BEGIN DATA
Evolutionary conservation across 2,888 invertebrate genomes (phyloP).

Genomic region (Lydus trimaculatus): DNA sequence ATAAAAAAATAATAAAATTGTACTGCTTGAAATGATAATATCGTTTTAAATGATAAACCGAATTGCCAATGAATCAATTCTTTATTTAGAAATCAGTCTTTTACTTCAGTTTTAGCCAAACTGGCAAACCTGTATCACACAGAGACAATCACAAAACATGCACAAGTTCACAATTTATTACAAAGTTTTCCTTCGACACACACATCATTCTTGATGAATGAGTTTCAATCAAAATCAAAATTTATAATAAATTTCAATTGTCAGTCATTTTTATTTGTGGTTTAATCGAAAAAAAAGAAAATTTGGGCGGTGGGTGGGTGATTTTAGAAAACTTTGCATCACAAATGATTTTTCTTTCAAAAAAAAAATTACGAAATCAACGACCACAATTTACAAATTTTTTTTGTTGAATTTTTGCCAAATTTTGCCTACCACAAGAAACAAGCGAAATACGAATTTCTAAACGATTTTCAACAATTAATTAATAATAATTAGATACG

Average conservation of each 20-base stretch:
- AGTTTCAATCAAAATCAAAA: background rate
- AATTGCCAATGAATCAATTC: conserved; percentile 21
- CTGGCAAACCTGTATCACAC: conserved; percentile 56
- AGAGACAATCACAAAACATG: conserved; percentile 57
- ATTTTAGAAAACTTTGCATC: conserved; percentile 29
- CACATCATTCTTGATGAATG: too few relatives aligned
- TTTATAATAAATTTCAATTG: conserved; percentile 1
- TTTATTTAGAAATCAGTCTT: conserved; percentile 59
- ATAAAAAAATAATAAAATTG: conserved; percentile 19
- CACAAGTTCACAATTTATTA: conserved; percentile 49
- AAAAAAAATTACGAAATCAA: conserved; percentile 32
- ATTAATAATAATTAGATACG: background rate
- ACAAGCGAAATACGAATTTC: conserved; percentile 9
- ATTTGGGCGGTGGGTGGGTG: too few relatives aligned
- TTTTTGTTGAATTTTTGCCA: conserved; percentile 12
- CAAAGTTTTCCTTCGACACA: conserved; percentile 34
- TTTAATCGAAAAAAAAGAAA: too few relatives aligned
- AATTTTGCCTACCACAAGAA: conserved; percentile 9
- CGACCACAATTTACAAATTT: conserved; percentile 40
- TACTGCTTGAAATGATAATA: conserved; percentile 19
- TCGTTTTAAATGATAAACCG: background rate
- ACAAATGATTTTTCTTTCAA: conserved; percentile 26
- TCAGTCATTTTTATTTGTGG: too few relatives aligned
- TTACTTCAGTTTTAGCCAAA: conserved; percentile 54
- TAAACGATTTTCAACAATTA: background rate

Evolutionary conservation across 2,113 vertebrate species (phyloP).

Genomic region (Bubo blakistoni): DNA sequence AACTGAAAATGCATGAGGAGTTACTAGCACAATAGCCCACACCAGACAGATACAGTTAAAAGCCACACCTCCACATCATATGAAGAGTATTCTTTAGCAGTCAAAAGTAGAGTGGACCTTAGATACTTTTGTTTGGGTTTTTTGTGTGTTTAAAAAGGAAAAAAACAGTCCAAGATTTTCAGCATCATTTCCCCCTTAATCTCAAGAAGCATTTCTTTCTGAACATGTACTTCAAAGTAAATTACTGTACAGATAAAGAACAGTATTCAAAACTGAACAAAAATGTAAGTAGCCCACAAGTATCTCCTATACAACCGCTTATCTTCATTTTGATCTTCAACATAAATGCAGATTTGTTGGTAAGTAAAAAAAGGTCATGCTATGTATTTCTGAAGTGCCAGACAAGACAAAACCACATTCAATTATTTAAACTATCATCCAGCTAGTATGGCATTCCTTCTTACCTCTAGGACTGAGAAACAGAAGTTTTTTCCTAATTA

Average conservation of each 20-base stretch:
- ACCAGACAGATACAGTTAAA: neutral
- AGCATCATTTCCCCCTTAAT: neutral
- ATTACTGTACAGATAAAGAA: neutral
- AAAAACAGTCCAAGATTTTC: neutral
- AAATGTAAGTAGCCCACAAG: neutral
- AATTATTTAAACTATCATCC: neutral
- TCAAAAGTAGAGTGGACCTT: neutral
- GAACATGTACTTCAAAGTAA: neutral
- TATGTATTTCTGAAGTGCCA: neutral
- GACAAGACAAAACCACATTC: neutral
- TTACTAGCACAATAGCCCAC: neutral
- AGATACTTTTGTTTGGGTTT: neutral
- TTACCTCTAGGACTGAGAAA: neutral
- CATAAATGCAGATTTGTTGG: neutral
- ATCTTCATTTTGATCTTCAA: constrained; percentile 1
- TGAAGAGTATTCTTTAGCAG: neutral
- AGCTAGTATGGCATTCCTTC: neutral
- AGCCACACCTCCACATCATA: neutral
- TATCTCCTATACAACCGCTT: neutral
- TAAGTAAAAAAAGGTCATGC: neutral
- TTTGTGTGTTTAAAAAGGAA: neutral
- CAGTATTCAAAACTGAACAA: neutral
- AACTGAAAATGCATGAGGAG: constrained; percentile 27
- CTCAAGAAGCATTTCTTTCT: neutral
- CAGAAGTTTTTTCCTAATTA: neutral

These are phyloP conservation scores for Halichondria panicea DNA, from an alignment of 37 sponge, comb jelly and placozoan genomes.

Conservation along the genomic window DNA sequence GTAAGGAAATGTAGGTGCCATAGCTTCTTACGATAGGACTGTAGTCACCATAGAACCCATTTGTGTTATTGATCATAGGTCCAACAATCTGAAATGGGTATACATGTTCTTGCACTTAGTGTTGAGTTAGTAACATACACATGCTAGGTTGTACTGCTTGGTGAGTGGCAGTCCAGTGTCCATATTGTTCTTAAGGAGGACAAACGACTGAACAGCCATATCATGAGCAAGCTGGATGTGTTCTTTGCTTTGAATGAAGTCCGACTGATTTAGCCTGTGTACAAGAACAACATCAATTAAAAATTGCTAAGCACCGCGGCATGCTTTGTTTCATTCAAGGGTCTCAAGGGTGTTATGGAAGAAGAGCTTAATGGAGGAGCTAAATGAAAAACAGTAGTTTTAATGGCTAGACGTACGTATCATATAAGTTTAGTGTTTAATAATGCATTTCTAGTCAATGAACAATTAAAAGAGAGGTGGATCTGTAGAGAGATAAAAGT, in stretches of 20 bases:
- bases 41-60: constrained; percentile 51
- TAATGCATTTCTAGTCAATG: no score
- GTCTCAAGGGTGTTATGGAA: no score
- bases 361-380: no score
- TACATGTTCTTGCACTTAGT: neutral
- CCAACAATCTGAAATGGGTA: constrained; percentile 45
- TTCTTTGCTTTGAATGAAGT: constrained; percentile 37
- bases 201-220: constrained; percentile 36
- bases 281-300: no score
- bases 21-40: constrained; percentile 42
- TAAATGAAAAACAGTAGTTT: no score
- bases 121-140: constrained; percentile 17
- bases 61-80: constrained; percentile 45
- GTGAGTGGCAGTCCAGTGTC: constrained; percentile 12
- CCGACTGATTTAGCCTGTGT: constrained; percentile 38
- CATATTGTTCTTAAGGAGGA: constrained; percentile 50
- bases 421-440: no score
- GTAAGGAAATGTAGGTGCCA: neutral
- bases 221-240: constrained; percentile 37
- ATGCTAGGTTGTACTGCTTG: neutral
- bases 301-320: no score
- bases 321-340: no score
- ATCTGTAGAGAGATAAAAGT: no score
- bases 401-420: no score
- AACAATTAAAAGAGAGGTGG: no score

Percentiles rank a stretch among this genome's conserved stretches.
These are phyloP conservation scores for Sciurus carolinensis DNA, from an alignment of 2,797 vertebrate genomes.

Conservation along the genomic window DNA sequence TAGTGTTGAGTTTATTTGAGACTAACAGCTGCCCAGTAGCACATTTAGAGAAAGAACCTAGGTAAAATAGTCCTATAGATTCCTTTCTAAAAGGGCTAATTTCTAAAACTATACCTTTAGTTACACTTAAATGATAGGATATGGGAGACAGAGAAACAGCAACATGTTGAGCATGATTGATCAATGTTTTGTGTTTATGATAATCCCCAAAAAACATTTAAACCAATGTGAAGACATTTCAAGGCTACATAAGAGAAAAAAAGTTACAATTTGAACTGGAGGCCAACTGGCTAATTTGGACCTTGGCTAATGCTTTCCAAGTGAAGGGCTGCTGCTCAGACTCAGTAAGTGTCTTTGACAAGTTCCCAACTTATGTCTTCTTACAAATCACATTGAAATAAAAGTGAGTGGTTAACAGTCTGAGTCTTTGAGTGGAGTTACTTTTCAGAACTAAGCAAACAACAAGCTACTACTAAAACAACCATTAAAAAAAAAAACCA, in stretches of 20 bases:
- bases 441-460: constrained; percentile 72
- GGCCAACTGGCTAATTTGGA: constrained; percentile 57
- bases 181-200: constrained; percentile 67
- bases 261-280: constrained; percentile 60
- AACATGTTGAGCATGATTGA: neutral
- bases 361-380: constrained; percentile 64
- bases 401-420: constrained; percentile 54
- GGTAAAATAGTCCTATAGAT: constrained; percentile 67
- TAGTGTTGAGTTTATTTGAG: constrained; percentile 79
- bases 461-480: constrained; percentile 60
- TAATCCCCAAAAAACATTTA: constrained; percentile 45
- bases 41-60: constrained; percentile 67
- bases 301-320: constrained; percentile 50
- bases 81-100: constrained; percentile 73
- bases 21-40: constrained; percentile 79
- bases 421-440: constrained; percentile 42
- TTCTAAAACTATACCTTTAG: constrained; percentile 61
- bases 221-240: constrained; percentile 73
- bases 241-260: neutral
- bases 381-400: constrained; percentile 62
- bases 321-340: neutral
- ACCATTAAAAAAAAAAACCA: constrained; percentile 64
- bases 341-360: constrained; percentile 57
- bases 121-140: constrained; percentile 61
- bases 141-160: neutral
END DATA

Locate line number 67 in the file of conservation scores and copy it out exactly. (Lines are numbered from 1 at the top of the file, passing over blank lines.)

- bases 281-300: no score